Just as Dot grew to find meditation too constraining, is this not the inevitable outcome of any disciplined practice that yields minimal personal value? Its simply not worth the effort?

George, as usual you ask some good questions. Yes, meditation has become a habit for me after so many years -- over forty. Occasionally I go a day without meditating (rarely, usually when traveling) and I feel sort of off-center.

But you're right: there are other ways to concentrate, to train the mind, to practice mindfulness. "Meditation" isn't separate from everyday life, that's for sure.

I do believe, though, that there are some pluses to devoting some time every day to some form of sitting meditation. As noted before, I've come to look upon this as exercise for the brain, similar to how I go to an athletic club three times a week and exercise my body.

That said, I readily admit that meditation has become a habit, albeit a healthy one, in my opinion. I enjoy sitting on my cushion, closing my eyes, and becoming attentive to what is happening within my mind/brain.

Sure, we can do this while going about our daily activities, but then the outside world is more mixed up with the inside world. For me, and I'm not saying this should be true of anybody else, meditation is an interesting and pleasurable way of both learning more about how my mind works, and training it to behave in a certain fashion.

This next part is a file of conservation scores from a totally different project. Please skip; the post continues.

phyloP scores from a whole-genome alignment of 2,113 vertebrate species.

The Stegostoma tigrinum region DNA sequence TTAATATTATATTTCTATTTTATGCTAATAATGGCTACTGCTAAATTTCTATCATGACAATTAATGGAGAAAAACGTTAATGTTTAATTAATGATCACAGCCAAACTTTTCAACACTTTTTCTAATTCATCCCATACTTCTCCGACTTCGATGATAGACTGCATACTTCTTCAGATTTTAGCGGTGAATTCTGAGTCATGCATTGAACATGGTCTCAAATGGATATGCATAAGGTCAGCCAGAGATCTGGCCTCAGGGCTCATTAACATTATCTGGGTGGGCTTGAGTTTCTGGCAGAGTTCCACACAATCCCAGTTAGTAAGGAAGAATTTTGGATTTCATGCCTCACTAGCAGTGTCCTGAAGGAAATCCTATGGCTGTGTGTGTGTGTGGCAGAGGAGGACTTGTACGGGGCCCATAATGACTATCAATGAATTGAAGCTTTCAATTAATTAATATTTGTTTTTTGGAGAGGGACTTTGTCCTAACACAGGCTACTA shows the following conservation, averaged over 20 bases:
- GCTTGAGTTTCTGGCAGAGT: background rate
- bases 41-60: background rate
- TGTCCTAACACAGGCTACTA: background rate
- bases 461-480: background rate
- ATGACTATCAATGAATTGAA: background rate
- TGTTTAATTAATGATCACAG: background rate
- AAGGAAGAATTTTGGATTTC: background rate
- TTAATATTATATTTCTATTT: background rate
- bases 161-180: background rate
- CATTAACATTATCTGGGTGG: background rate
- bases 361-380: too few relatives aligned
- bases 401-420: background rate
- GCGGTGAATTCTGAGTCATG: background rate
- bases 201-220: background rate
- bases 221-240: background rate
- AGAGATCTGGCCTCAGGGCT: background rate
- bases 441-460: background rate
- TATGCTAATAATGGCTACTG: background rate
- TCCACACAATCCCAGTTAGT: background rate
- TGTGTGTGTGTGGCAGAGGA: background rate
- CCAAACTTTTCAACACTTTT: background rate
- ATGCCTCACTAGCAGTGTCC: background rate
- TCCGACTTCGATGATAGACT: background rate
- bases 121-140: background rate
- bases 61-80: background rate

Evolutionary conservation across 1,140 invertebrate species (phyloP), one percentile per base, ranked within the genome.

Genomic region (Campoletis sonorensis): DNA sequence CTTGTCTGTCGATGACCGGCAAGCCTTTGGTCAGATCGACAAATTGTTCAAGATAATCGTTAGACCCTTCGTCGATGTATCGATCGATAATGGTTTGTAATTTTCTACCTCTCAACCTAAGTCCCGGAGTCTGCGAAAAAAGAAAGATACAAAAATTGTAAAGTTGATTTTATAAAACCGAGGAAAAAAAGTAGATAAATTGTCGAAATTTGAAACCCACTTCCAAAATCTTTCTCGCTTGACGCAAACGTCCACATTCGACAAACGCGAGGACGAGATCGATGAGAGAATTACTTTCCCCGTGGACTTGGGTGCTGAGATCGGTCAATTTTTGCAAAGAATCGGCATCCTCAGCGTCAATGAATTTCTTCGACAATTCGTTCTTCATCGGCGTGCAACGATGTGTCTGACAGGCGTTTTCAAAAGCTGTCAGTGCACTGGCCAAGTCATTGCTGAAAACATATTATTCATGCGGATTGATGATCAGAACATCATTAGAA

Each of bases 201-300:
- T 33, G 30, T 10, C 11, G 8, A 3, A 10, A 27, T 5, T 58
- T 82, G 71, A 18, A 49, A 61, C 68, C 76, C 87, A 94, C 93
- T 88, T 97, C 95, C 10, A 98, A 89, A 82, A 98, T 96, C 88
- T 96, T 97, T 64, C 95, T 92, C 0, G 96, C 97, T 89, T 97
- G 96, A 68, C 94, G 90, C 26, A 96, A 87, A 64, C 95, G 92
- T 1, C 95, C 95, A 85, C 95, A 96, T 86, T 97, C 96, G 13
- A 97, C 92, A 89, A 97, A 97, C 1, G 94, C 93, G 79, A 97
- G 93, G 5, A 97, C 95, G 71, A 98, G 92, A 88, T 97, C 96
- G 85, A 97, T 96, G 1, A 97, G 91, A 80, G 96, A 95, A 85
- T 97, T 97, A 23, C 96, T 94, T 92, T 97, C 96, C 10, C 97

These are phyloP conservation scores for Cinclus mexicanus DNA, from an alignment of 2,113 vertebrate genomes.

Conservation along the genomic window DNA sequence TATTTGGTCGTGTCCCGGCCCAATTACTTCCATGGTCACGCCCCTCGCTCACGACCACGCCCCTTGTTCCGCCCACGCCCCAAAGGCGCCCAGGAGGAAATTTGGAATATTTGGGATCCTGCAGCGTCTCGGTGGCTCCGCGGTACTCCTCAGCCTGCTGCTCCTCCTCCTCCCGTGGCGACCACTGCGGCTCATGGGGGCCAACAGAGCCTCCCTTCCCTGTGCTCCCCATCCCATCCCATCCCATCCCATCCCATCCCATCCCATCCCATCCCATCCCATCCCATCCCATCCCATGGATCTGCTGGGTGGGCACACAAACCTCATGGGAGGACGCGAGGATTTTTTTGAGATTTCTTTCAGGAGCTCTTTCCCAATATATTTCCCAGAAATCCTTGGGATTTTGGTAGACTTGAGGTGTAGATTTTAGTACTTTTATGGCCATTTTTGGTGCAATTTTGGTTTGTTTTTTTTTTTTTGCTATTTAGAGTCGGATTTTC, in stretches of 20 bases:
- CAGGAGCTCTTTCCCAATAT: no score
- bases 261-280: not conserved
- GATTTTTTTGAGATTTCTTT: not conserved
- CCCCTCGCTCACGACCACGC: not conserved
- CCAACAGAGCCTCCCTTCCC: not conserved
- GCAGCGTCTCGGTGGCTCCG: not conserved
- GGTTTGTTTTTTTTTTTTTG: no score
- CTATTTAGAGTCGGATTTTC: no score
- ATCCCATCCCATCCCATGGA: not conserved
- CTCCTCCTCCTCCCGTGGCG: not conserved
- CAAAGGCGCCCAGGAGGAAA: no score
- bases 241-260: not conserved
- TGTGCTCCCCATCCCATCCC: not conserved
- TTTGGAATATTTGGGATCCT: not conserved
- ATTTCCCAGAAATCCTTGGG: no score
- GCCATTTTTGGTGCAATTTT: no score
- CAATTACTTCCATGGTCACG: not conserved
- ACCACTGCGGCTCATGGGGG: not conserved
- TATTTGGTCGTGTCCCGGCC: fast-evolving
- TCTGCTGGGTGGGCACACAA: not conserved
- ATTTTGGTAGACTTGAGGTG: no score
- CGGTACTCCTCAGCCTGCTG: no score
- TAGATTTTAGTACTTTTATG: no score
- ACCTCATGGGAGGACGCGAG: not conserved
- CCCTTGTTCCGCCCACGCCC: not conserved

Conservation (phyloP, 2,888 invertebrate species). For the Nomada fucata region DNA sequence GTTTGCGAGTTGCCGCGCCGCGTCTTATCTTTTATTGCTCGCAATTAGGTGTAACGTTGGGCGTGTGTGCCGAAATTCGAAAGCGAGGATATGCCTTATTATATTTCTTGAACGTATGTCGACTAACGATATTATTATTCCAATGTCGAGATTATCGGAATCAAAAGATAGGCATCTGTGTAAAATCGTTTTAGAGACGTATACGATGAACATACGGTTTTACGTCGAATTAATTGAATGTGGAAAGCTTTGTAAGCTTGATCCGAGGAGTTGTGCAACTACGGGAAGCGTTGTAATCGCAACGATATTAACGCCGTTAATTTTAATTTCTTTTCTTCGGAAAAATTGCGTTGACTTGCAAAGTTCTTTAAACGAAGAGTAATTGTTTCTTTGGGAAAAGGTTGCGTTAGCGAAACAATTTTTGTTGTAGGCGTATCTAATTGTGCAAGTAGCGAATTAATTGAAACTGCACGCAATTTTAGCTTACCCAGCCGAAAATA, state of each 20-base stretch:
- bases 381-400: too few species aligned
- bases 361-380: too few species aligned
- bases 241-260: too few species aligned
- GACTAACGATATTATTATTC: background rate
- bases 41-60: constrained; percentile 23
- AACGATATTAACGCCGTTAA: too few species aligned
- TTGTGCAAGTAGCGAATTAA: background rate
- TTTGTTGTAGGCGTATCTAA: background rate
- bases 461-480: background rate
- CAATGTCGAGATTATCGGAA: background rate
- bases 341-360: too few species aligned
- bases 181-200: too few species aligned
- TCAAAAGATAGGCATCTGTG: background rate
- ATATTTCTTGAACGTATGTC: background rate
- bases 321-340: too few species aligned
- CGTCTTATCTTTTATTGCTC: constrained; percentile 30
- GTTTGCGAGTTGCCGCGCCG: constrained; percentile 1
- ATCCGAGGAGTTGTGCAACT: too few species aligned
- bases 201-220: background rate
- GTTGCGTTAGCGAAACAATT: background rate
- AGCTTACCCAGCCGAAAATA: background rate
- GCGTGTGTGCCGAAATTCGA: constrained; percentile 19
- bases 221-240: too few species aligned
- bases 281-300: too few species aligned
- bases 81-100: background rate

Years ago when I became interested in Buddhism, I fell in love with Buddha's directive to "make a proper investigation first." This is a far cry from, "Trust me, I'm a Buddha."

According to Buddha's own teaching, any dharma may become an obstacle. Delight in the dharma--in teachings, rituals, rules-- is not virtuous, though it's better than delight in some things. Dot appears to me to be someone who got the point, and left her raft by the shore instead of lugging it up the hill.

By far my favorite observations on the purpose of samadhi meditation is by Buddhadasa Bhikku in "Handbook for Mankind":

"The second aspect of the threefold training is concentration (Samadhi). This consists in constraining the mind to remain in the condition most conducive to success in whatever he wishes to achieve. Just what is concentration? No doubt most of you have always understood concentration as implying a completely tranquil mind, as steady and unmoving as a log of wood. But merely these two characteristics of being tranquil and steady are not the real meaning of Concentration. The basis for this statement is an utterance of the Buddha. He described the concentrated mind as fit for work (kammaniya), in a suitable condition for doing its job. Fit for work is the very best way to describe the properly concentrated mind."

A mind fit for work. It's just one part of a happy life, but this is more important and helpful in my estimation than any kind of "experience" that may be gained from meditation, although there are many such experiences to be had. Seeking them out is not a spiritual path, however, in itself, in my opinion.

(http://www.buddhanet.net/budasa2.htm is the link to an online copy of Handbook for Mankind.)